112th Precinct launches new neighborhood policing
by Jennifer Khedaroo
Aug 07, 2018 | 362 views | 0 0 comments | 4 4 recommendations | email to a friend | print
The 112th Precinct has adopted the NYPD’s Neighborhood Policing Program, which now gives various areas of Forest Hills and Rego Park eight dedicated Neighborhood Coordination Officers (NCO).

Residents had a chance to meet the new NCOs during an event at Queens Metropolitan High School last Thursday.

Commanding Officer Captain Jonathan Cermeli wanted the program in the 112th Precinct to give residents a specific person to communicate their issues to, whether they be big or small.

“The little things are the big things,” Cermeli said. “I’ve seen the success stories. Now your specific area has officers that are dedicated just to taking care of your complaints and concerns.”

The precinct will be split into four sectors: A, B, C and D. Each sector will have two NCOs that residents can reach out to. Residents can call, text or email the officers, whose contact information can be found on the NYPD website.

Sector A, which is located between Queens Boulevard, Yellowstone Boulevard, Union Turnpike and Woodhaven Boulevard, will be covered by officers Nicole Atkinson and Daniel Rivas.

Rivas said the new group of NCOs are a close unit who have already worked together for a while so even if there are problems in Sector D, he and other officers will be able to assist or see if there are any connections to their own sector.

Sector B, which covers southern Rego Park from Woodhaven Boulevard to Queens Boulevard, as well as along 67th Avenue and the Rockaway Beach Rail Line, will be manned by officers Sean Barnwell and Issac Zamor.

Northern Rego Park and Forest Hills, from Queens Boulevard to Grand Central Parkway between 65th Avenue and the Long Island Expressway, is Sector C, with officers David Bleck and Robert Faulkner on the beat.

Bleck, who once worked in the NYPD Harbor Unit, recalled a mission for two kids who fell into the East River. En route, his crew received word that an officer also fell into the water while trying to rescue the kids. That officer was coincidentally Cermeli, who Bleck rescued in addition to the children.

“We wanted to get back in the community and help you solve problems,” said Bleck. “We’re young and we’re ready to rock.”

Sector D, the area from 65th Avenue to Union Turnpike between Queens Boulevard and Grand Central Parkway, in addition to a section of Flushing Meadows Corona Park, will be patrolled by officers Ryan Foster and Kevin Nolan.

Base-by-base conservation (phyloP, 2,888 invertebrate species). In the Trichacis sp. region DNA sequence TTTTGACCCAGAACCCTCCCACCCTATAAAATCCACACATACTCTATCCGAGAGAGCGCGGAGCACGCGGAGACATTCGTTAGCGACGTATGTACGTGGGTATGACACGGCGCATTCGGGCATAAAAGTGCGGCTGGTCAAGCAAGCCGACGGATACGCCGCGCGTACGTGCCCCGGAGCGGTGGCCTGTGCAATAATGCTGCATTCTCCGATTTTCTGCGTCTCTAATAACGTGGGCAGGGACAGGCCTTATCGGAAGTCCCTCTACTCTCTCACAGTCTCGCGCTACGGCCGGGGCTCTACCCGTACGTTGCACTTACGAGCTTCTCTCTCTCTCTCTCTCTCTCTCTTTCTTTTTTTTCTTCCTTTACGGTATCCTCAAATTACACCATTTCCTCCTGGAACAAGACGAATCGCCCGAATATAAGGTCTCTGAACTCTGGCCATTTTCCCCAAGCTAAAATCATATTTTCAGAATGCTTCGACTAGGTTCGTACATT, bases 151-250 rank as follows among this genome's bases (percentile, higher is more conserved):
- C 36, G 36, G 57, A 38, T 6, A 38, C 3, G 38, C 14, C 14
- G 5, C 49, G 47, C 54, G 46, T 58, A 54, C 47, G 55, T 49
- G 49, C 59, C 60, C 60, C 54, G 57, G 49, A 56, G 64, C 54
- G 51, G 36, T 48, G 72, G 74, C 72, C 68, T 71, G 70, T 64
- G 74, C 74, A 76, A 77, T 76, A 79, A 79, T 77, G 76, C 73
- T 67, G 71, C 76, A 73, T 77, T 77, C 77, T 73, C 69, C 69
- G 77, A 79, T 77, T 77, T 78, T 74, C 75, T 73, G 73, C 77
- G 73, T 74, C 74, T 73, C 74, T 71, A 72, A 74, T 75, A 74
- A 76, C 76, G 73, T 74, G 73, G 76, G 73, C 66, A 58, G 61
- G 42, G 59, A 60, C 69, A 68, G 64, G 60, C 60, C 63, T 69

In the 112th Precinct, there are now 11 officers and two sergeants that have been redeployed into the community. Officers came from divisions overseeing schools, housing, and traffic, to name a few. There hasn’t been any changes to the Community Affairs officers.

The 112th Precinct will also receive 12 new police officers in December, and another six in March from the Police Academy.

NYPD Chief of Patrol Rodney Harrison said one of the key responsibilities of an NCO is to take time out to interact with the community. To engage, officers will visit nursing homes, schools, local businesses and patrol the streets.

“There will be 29 more cops out here in the one-twelve, protecting and serving,” Harrison said. “People from Staten Island all the way to southeast Queens love having a New York City police officer assigned to them, having access to them, and being able to call them and tell them to come over.”

In the past, Harrison said, the NYPD had several practices that prevented a trusting relationship between officers and the community, such as a system that only connected cops and the community in stressful situations, like a 911 call.

With the new neighborhood policing, the officers will be members of the community.

“We have to work together,” urged Harrison. “There has to be a trust, a relationship. We have to make sure there’s community engagement.”

Furthermore, the NCOs of each sector will hold their own “Build the Block” meetings, where officers will work with the community to identify problems and develop strategies to address crime and quality-of-life issues.

The new sectors will have additional resources, such as officers conducting several midnight platoons and day tours. Officers will also work with other city agencies like the Department of Sanitation or the Department of Transportation to clear up any problems in the neighborhood.

“If the NCOs can’t get the job fixed on their own, they will do whatever they can to get the job done,” Harrison said.

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